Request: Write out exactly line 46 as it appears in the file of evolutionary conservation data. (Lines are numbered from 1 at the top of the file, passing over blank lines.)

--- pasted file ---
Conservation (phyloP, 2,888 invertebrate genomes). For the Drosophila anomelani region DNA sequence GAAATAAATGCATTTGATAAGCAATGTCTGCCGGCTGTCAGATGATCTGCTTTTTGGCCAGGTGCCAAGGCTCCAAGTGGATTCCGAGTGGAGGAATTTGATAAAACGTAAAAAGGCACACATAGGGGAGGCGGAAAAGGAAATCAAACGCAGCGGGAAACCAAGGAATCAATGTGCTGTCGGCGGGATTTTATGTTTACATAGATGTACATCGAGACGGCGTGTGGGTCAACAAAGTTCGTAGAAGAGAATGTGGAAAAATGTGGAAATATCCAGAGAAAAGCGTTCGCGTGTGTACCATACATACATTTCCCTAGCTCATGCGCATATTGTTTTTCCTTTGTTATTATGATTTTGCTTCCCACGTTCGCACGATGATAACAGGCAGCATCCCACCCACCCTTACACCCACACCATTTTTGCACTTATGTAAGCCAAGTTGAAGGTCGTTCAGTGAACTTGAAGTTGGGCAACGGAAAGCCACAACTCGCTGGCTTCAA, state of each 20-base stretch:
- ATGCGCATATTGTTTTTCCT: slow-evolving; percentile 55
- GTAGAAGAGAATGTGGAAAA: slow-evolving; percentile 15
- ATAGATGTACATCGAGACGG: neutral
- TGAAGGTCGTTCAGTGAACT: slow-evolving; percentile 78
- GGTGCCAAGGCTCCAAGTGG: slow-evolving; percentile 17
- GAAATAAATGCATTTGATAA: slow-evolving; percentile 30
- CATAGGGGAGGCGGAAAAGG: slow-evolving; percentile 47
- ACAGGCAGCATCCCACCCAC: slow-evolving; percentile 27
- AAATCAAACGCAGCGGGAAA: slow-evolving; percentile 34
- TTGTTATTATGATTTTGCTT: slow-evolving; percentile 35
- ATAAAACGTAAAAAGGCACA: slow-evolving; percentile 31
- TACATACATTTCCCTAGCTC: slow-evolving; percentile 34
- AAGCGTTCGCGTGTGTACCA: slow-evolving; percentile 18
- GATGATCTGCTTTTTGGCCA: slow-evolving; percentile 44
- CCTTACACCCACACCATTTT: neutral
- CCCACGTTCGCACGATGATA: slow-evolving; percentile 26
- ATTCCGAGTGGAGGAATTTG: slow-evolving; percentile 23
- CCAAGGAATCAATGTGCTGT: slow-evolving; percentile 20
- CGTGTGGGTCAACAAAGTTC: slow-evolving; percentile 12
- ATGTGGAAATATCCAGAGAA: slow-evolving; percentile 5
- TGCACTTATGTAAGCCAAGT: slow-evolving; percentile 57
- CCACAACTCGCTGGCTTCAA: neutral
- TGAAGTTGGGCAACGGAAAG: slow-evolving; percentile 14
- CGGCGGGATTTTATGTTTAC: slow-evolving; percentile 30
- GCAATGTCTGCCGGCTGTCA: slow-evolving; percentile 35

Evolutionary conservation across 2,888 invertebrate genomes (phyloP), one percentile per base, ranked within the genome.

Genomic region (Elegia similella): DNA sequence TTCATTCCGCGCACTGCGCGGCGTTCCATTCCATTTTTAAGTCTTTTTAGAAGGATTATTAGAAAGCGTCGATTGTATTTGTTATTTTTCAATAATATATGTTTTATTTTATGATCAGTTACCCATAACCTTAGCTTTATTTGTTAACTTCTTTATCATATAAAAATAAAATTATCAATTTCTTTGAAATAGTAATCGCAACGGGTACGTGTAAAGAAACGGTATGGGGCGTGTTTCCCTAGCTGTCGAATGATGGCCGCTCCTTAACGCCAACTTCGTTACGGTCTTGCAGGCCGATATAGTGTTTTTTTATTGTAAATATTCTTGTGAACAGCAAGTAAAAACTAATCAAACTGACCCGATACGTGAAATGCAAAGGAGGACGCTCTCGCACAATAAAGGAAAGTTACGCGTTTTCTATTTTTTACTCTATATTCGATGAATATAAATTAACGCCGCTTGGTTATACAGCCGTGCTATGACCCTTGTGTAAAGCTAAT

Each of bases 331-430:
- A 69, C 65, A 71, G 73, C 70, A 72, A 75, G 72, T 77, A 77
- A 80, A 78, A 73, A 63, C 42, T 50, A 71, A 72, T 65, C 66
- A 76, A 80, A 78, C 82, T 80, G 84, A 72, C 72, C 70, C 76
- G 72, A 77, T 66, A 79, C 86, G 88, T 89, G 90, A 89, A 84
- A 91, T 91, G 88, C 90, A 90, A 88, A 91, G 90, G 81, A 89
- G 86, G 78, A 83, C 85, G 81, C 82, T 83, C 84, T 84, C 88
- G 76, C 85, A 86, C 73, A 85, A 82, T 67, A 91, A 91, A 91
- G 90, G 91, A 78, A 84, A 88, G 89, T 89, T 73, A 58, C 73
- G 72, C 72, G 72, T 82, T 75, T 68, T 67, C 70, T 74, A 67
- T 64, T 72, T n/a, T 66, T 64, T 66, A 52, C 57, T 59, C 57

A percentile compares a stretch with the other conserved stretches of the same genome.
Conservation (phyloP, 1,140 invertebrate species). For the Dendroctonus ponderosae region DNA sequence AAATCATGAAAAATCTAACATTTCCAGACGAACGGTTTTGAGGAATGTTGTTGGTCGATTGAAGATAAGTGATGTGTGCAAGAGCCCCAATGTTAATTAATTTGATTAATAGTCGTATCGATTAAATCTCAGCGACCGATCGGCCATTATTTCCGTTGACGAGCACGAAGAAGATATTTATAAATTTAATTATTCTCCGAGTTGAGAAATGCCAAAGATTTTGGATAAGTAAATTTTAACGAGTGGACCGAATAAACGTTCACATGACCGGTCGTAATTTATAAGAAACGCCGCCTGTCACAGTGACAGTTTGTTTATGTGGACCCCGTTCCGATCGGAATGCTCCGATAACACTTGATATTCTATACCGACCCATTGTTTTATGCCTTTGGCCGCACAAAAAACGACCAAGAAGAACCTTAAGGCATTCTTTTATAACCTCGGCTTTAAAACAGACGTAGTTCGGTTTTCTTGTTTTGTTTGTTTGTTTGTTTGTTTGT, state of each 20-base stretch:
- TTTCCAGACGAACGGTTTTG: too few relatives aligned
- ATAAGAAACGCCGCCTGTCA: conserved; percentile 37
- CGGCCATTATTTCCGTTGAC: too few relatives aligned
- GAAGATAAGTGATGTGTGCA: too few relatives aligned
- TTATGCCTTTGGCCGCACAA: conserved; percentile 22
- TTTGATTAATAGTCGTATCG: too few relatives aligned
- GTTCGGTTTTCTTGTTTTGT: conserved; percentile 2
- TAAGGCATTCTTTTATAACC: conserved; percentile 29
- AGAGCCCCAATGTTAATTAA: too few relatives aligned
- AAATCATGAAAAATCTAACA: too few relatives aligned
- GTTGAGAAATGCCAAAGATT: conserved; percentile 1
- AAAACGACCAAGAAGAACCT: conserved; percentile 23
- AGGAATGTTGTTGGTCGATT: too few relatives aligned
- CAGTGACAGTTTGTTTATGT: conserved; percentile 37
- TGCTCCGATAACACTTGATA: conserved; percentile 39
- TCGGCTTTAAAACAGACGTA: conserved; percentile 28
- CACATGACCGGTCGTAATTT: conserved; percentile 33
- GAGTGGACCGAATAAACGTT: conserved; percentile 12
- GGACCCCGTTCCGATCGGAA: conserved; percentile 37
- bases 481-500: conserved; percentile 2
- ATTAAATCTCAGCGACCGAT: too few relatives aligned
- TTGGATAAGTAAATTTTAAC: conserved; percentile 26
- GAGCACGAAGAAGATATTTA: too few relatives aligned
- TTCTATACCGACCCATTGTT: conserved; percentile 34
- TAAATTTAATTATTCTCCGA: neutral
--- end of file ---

- TTATGCCTTTGGCCGCACAA: conserved; percentile 22